This week saw the first Neurogaming Conference in San Fransisco. Neurogaming is what we all really want – video games that don’t require a remote control or even the player waving at a sensor on top of the telly. Neurogaming does exactly what it says on the tin: your on-screen avatar is controlled purely by brainwaves.
The conference was showcasing and discussing the latest developments in the industry which is split into the two main areas of therapeutic use and out-and-out gaming. The therapeutic developments are in limb and hand movements while the gaming progress can be seen in the Kickstarter-funded and again Ronsealesque-titled Throw Trucks With Your Mind. Programs in the future won’t just respond to brainwaves, but also to the raising and lowering of the heartbeat, excretion of sweat glands and other neurological, endocrinal and emotional-based stimuli.
Everyone involved seems to agree that neurogaming is the way forward and that moving things on screen by the power of thought alone will be the way we do things in the future. However, one of the main issues was that very few companies wanted to put research and development money into it and want to wait and see what the future holds before helping to create it.
Until gaming companies come in with scenarios and narratives that will engage the gaming population for longer than the initial buzz that some apps give you then neurogaming will remain a novel idea which needs some mavericks who will lead the way forward by creating something inspiring that people will play against each other. Angry Birds is great for half an hour and can get addictive for the wrong reasons, but it still doesn’t inspire the kind of engagement that narrative games command from their devotees.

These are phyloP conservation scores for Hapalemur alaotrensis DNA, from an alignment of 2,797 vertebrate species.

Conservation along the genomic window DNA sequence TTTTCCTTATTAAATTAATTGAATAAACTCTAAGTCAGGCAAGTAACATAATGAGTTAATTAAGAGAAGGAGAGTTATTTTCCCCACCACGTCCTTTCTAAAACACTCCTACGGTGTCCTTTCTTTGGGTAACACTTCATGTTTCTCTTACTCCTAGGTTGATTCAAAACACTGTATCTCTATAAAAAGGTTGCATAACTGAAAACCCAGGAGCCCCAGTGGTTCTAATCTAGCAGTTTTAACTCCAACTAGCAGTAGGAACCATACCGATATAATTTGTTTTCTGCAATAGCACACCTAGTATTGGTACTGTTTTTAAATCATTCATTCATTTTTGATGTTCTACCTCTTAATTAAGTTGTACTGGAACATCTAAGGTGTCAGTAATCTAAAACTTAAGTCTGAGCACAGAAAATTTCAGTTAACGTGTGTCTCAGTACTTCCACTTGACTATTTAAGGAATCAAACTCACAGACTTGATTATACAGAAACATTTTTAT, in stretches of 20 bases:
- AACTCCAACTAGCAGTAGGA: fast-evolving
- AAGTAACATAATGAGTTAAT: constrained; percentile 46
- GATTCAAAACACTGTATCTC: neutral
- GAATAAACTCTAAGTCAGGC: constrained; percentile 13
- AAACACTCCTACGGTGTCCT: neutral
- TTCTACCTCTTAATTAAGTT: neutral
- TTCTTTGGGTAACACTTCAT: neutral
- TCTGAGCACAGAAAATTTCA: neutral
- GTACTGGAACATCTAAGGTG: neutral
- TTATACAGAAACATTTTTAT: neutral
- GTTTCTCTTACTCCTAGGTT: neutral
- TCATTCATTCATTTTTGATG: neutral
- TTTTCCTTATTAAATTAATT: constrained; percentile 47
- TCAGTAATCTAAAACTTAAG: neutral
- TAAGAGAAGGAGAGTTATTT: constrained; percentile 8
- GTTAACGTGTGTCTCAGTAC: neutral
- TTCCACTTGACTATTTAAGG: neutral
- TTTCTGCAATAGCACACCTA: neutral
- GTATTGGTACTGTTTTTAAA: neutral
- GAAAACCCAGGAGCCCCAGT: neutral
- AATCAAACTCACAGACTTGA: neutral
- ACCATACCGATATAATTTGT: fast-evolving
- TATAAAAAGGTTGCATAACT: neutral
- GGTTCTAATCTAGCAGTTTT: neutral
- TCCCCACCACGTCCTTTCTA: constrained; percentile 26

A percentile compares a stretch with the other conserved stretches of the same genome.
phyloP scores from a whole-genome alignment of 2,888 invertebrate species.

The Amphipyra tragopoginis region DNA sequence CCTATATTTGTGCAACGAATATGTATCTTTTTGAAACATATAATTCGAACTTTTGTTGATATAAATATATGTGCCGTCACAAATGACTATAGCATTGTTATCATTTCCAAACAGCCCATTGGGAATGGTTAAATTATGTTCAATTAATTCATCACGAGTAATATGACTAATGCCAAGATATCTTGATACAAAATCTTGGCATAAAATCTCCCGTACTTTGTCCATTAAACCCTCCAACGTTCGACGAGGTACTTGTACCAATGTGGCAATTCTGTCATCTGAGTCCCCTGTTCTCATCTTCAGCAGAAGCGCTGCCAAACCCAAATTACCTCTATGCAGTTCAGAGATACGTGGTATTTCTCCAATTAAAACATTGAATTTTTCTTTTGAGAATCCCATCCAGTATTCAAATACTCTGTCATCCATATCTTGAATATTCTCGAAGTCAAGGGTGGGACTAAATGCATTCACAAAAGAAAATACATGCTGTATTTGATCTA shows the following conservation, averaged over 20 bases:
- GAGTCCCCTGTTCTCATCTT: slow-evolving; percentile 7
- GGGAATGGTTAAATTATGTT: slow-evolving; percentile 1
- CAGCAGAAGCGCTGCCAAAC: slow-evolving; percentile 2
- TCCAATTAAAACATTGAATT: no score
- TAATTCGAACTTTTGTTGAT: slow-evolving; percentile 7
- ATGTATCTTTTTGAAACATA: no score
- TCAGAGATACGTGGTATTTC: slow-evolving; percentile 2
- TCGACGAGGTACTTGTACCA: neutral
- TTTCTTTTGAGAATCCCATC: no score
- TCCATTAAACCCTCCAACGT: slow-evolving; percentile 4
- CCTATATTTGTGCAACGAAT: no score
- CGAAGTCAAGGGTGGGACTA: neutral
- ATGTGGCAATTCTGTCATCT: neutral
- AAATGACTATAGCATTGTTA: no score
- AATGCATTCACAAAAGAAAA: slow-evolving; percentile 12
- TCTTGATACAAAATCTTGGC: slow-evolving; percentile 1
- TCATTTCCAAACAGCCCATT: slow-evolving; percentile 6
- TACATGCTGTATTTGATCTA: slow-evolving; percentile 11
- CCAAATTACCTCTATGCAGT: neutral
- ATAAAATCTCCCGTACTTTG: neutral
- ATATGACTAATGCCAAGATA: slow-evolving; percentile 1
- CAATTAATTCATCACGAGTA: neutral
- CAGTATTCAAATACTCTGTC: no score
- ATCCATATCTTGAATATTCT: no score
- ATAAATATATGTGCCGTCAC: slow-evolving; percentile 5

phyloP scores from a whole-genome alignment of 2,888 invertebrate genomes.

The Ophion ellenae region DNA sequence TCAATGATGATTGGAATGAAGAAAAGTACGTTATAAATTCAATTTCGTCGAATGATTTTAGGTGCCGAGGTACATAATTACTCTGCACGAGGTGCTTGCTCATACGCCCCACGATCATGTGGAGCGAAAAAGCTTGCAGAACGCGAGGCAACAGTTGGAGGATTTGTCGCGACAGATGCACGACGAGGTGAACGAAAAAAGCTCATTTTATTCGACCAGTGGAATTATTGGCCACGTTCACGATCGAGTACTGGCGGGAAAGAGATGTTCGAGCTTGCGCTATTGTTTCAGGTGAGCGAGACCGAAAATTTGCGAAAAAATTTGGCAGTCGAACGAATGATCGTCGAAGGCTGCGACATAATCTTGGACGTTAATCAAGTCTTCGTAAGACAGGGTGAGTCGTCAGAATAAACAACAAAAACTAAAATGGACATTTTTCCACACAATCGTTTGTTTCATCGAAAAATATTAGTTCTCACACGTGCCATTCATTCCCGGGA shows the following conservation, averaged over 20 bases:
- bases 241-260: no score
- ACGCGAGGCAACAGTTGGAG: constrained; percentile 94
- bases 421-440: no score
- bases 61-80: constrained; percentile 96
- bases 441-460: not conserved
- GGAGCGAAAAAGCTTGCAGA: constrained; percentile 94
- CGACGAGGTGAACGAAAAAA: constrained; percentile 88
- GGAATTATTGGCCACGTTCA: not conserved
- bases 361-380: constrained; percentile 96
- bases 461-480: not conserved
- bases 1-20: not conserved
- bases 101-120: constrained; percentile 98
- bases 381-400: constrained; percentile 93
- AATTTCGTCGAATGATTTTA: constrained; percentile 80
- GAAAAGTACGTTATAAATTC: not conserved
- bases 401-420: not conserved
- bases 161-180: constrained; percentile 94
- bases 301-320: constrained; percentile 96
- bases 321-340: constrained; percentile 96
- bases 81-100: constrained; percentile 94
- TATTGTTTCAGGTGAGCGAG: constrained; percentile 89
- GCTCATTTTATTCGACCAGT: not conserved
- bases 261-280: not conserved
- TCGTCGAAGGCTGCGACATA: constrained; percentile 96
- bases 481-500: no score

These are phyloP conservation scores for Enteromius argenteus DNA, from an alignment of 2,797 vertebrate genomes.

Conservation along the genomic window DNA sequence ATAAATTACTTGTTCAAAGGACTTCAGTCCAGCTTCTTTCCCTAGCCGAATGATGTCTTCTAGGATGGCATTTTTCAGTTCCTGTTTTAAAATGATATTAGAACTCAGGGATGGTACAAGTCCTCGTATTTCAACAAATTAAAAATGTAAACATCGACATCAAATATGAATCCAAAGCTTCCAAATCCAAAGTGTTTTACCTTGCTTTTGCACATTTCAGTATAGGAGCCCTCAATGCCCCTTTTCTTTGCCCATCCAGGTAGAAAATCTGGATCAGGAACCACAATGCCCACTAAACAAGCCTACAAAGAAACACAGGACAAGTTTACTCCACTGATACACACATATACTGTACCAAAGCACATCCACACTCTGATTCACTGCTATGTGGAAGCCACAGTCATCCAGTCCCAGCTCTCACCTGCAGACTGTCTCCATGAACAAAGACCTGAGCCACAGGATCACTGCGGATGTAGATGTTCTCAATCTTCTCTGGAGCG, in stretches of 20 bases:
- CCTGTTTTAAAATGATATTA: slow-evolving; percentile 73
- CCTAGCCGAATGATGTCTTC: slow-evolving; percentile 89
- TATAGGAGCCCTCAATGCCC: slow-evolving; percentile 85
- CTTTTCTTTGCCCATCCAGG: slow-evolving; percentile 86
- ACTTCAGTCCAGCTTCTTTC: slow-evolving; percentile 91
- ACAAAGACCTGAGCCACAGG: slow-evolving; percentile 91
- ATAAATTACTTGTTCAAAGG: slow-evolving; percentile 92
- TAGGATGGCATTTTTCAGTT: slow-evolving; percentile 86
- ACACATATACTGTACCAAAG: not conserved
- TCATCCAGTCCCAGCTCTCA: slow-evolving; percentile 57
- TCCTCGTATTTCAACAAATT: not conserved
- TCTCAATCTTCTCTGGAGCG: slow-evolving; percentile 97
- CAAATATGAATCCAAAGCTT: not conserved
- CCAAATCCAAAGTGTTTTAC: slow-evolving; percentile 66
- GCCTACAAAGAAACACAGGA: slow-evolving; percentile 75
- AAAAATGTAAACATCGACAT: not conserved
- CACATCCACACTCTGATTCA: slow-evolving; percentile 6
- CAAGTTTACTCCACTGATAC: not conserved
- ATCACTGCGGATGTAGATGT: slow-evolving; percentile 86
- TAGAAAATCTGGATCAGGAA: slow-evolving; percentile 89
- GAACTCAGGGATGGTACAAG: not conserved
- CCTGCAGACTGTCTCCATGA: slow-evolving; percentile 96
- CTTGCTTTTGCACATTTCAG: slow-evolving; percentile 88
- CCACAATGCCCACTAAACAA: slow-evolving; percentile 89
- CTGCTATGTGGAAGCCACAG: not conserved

IMAX your credit cards
For those of you who have just sold an app to Yahoo for $30 million and are wondering what to do with the money, here’s something from IMAX. A private home theatre with up to 120-foot-wide screen complete with 2-D and 3-D projectors and, if you haven’t got a building big enough to put it in, they’ll build you that too. They’ll reassuringly work with your architects, developers, interior designers and custom installers to produce a personalised home cinema of the usual IMAX quality. While the bespoke home cinemas are wonderfully expensive and unashamedly exclusive, it’s good to know that the technology is being rolled out to public theatres around the country later this year. If you can’t wait that long and want to convert the garage, it’ll set you back a cool $1-2 million.
This week’s crazy Bitcoins story. A US games company employee has been found guilty of ‘mining’ $3700 of Bitcoins after a beta test was cancelled and the rogue worker decided to carry on with the process. That’s like someone at the Royal Mint nicking a printing press and running off their own Winston Churchills. Steer clear of Bitcoins!